PIERRE, S.D. (KELO) — South Dakota lawmakers could be asked in their 2023 session to consider listing specific debilitating health conditions that patients must have for medical marijuana cards.

The Legislature’s Medical Marijuana Oversight Committee unanimously endorsed the potential change Tuesday.

The proposal came from the state Department of Health that runs South Dakota’s medical marijuana program.

As part of that potential legislation, the department also wants a section of state law repealed that currently lets people privately petition the department to add a debilitating condition.

Committee members Melissa Mentele of Emery and Liz Tiger of Spearfish spoke against the repeal. Mentele was the author of IM 26 legalizing medical marijuana, which nearly 70% of South Dakota voters supported in 2020.

The proposal now goes to the Legislature’s Executive Board for a decision on moving it forward.

The oversight committee also wants the Executive Board to look into ways for armed-forces veterans to get access to medical marijuana.

The federal Veterans Administration and the federal Indian Health Service don’t allow their physicians to write medical marijuana recommendations. The federal government considers marijuana a controlled substance subject to criminal penalties.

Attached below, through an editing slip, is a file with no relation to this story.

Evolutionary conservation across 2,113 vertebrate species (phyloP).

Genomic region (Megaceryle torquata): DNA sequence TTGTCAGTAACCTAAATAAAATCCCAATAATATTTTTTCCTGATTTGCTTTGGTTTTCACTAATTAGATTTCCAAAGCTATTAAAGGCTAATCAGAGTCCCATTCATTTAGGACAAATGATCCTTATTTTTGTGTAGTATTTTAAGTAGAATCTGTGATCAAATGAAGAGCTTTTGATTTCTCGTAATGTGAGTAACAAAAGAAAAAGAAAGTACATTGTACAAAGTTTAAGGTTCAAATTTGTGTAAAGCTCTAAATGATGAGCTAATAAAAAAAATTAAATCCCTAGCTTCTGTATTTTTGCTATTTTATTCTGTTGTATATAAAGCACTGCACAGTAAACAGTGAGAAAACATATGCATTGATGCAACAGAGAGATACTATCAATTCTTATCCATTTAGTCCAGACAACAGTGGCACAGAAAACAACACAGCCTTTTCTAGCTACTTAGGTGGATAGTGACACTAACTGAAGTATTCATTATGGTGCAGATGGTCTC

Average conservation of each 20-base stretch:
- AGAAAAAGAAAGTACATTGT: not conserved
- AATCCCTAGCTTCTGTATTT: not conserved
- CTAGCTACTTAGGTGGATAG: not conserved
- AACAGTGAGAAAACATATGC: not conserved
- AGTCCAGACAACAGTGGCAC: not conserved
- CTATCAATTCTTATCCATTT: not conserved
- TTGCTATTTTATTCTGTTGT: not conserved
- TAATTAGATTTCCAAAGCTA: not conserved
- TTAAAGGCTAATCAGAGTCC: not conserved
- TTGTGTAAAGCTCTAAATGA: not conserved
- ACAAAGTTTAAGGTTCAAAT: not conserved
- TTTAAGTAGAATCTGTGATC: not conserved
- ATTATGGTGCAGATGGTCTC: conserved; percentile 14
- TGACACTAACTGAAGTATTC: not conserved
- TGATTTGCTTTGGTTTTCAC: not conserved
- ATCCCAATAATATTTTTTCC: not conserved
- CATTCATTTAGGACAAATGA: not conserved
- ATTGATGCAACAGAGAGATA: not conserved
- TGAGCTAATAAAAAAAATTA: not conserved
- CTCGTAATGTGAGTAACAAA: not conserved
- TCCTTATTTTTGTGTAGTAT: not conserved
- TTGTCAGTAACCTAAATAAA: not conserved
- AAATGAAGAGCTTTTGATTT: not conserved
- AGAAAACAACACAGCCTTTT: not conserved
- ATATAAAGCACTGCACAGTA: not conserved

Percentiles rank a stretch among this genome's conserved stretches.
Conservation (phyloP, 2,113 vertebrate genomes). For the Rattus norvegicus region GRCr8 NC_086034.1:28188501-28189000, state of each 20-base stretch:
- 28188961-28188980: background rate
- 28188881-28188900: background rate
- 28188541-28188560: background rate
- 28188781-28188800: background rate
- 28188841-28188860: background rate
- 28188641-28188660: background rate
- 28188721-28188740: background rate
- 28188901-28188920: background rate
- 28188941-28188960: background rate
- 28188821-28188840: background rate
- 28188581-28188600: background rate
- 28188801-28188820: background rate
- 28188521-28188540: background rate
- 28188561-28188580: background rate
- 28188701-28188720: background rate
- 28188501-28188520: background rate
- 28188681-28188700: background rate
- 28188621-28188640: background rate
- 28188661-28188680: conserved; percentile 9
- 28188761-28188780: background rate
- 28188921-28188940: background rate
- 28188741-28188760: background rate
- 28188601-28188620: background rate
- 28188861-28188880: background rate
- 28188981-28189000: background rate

Committee member Brian Doherty of Fort Pierre, a veteran who served in Iraq, brought possible legislation that was based in part on a North Dakota law giving veterans access to medical marijuana there.

Doherty said other veterans have been approaching him because he serves on the committee. “That’s my reasoning,” he said.

The committee received a presentation on the department’s progress in getting the program running.

Administrator Chris Qualm said the department had approved 4,202 patients and 159 physicians and other practitioners as of Monday, October 24.

But Mentele and Tiger said finding a physician who can affirm a patient’s need for medical marijuana has often been difficult. They said that’s led to pop-up clinics, which the committee discussed but didn’t take any action.

Mentele said South Dakota has more than 9,200 physicians.